# branching: and, or, not; nesting

Try the Jupyter notebook version.

## motivation

Frequently we want to make more complex branching decisions, involving two or more conditions. For example: if you start the labs early and you study for the quizzes you will do well in this class. Notice how those two conditions (start labs early, study for quizzes) are combined with the `and` operator. If both conditions are True, then the combined condition is also True.

Combining conditions with `and` and `or`, or nesting the `if` statements are two ways to create more complex branching decisions.

## syntax

For the `and` and `or` logical operators, you can simply combine two conditions like this:

``````if some-condition-is-True and some-other-condition-is-True:
do this block of code
else:
do this block of code

if some-condition-is-True or some-other-condition-is-True:
do this block of code
else:
do this block of code``````

You could also use nested if statements to get the same effect for the two conditions joined with the `and` operator:

``````if some-condition-is-True:
if some-other-condition-is-True:
do this block of code
# this inner block only executed if both conditions True!
else:
do this block of code
else:
do this block of code``````

As before, a block of code can be one or more lines, and must all be indented.

## and, or, not

Again, using `and` between two conditions requires both to be `True` for the combined condition to be `True`. Using `or` requires either (or both) to be `True`. The `not` operator just negates the condition.

Here's a table showing two conditions, A and B, their possible values (both True, one True the other False, etc), and the values of the combined conditions:

``````A     B      A and B      A or B    not A
----  ----   -------      ------    -----
True  True   True         True      False
True  False  False        True      False
False True   False        True      True
False False  False        False     True``````

## examples

Here's a simple test to see if input from the user is in range:

``````userchoice = int(input("Please enter a number from 1-10: "))

if userchoice >= 1 and userchoice <= 10:
print("Thank you!")
else:
print("That's not in range!!! :( ")``````

You could also check if the input is not out of range:

``````if not (userchoice < 1 or userchoice > 10):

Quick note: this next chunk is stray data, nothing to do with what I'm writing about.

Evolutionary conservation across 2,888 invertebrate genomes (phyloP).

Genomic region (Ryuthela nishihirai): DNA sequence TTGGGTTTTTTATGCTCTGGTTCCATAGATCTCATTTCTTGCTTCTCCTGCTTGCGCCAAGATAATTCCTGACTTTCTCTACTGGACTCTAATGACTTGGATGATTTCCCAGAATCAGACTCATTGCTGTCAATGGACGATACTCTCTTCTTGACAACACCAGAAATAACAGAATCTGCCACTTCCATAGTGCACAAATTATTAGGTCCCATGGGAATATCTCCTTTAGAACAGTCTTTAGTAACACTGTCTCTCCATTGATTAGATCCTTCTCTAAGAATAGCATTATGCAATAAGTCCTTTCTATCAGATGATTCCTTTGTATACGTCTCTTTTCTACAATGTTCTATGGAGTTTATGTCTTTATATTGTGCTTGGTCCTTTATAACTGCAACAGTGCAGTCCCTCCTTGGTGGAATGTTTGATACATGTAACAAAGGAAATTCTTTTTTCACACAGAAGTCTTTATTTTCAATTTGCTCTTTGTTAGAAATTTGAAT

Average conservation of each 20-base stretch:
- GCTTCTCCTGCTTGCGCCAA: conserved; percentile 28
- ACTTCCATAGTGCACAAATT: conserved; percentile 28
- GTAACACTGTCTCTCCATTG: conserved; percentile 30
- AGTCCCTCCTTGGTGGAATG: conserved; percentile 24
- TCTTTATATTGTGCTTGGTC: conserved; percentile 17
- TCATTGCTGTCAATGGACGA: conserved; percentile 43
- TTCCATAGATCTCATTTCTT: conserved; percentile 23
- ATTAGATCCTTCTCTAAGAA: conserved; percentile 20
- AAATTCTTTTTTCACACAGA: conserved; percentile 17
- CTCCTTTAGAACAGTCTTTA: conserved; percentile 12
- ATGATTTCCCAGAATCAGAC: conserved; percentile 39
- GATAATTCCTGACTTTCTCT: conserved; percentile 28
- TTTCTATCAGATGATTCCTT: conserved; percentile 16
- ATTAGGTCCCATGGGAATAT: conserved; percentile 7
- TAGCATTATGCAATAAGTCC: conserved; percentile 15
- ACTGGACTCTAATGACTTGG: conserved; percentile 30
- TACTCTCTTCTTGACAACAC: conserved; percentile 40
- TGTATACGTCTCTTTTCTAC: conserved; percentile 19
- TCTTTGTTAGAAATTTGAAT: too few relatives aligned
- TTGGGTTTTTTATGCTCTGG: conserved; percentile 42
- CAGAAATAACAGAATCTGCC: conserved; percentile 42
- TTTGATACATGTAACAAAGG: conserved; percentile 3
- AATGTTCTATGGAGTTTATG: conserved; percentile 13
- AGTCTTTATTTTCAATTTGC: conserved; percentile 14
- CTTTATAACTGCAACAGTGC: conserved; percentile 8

print("Thank you!")
else:
print("That's not in range!!! :( ")``````

That seems klunky, but it does work. Notice the `and` changed to an `or`, the comparison operators changed (greater-than-or-equal to less-than, etc), and we added the `not` or negative to the whole thing.

You could also do the above using nested statements:

``````if userchoice >= 1:
if userchoice <= 10:
print("Thank you!")
else:
print("That's too high!!! :( ")
else:
print("That's too low!!! :( ")``````

That's more lines of code, but it also gives the user a more precise error message.

## challenge

Write a speeding ticket calculator, with these three cases:

• going less than or equal to speed limit: no ticket or warning
• over the limit, but less than or equal to 5 mph over: just a warning
• going more than 5 mph over the speed limit: ticket (see fine below)

If you are caught speeding where the posted speed limit is >= 65 mph, your fine is \$33 plus \$2 for every mph over the speed limit.

If you are caught speeding where the posted speed limit is less than 65 mpg, your fine is \$25 plus \$2 for every mph over the speed limit.

``````\$ python3 ticket.py
What is the speed limit in mph? 70
How fast were you going in mph? 68
Safe driving!

\$ python3 ticket.py
What is the speed limit in mph? 70
How fast were you going in mph? 72
A little fast, but no ticket.

\$ python3 ticket.py
What is the speed limit in mph? 70
How fast were you going in mph? 80
You were speeding and your fine is \$53``````

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